Baseball was the game I learned on my father�s knee, the first game I gave my love to. And though I learned to love hockey with almost the same ferocity, baseball is what connects me with my youth, with memories of glorious summer days with nothing to do, and with my father.

We could always count on baseball and the Boston Red Sox to provide common ground, Dad and me. In 1986 I was a willful 17-year-old know-it-all with a full-on case of cranio-rectal inversion. You couldn�t talk to me without me flying into an adolescent rage, no matter the subject. My parents were idiots and worse yet, major crampers of my style. We went nose to nose many more times than once; we came to the brink of a fistfight on at least one occasion. But we both had the Red Sox that magic season � expectations were so low for that squad that they took the city completely by surprise. And when neither of us had much to say to each other, we could always talk about baseball.

Years later, when time started taking its inevitable toll on the old man, and he complained constantly about being cold, I bought him a satin lined Red Sox jacket. He wore it constantly.

Right up until the day he died, which was last month.

And today, as I sit in the PawSox pressbox squinting from the lowering sun, trying hard to concentrate on a baseball game that I�m supposed to be covering, all I find myself thinking about is my dad, and how he absolutely adored sunny dry days like this, when baseball in the evening was a given, and the only question was radio or TV.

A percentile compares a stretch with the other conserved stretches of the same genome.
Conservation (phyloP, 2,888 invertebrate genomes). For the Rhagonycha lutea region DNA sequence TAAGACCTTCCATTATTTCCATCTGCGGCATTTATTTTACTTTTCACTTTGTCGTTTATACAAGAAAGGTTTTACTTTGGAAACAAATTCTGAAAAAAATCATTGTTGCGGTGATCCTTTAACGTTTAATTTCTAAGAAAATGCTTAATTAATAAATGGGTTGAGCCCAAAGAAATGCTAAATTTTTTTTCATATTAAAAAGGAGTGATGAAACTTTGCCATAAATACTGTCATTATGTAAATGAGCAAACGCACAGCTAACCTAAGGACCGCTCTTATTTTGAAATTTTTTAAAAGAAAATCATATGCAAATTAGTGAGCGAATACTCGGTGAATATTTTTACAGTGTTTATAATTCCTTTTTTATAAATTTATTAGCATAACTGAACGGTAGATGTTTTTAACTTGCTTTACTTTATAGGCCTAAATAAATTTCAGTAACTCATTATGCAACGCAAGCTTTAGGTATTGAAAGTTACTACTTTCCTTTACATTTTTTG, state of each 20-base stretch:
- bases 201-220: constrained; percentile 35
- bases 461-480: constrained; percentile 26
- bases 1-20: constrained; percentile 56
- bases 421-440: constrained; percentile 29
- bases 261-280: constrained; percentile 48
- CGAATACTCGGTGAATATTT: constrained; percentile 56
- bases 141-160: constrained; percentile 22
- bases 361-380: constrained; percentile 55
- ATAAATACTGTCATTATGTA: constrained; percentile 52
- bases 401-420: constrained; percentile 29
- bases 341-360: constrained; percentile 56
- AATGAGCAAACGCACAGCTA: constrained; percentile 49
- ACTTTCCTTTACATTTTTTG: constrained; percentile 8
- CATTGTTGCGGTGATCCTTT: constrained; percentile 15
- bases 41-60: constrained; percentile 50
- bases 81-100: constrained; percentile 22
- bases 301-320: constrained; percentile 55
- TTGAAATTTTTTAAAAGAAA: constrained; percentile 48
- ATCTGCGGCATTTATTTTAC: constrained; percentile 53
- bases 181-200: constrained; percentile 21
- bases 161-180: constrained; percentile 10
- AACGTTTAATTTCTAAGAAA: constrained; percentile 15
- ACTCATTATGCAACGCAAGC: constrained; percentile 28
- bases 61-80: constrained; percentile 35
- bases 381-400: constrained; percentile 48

Like most men of his generation, my dad was far from materialistic. He wasn�t much for jewelry or trinkets of any kind. After the funeral my mother bade us take what mementoes we wished to remember him by. I took two things: an International League baseball that I got for my dad (a friend of mine actually got it for me; it�s bad form for a reporter to ask for a baseball), and his Red Sox jacket. When I took it home I discovered quite poignantly that it still smelled like him.

Much has been said about the generational nature of baseball, of how it binds father to son. And every morning when I wake up and I see Dad�s jacket hanging up, I find that it binds us still.

Happy Father�s Day, everybody. If you�re lucky enough to still have your Dad, give him a call or head over the house on Sunday � maybe talk a little baseball. -- In Memoriam, Cyril R Jacobs, 1933-2008

BDD is a feature of All posts are by Steve Silva unless otherwise indicated.

Boston Globe:

Rodriguez looks like the steal deal > Despite effort by Rodriguez, Red So fall > Tazawa has come a long way, on and off field

Boston Herald:

Lauber: Eduardo Rodriguez showing Red Sox he's special > PawSox start looms large for Masterson


Rodriguez gem wasted > Chili Davis doesn't want to turn Red Sox into free-swingers > Red Sox draft catcher in third round

NY Post:

How Mariano Rivera has influenced Yankees' top pick > Why starting rotation could be a big Yankees' strength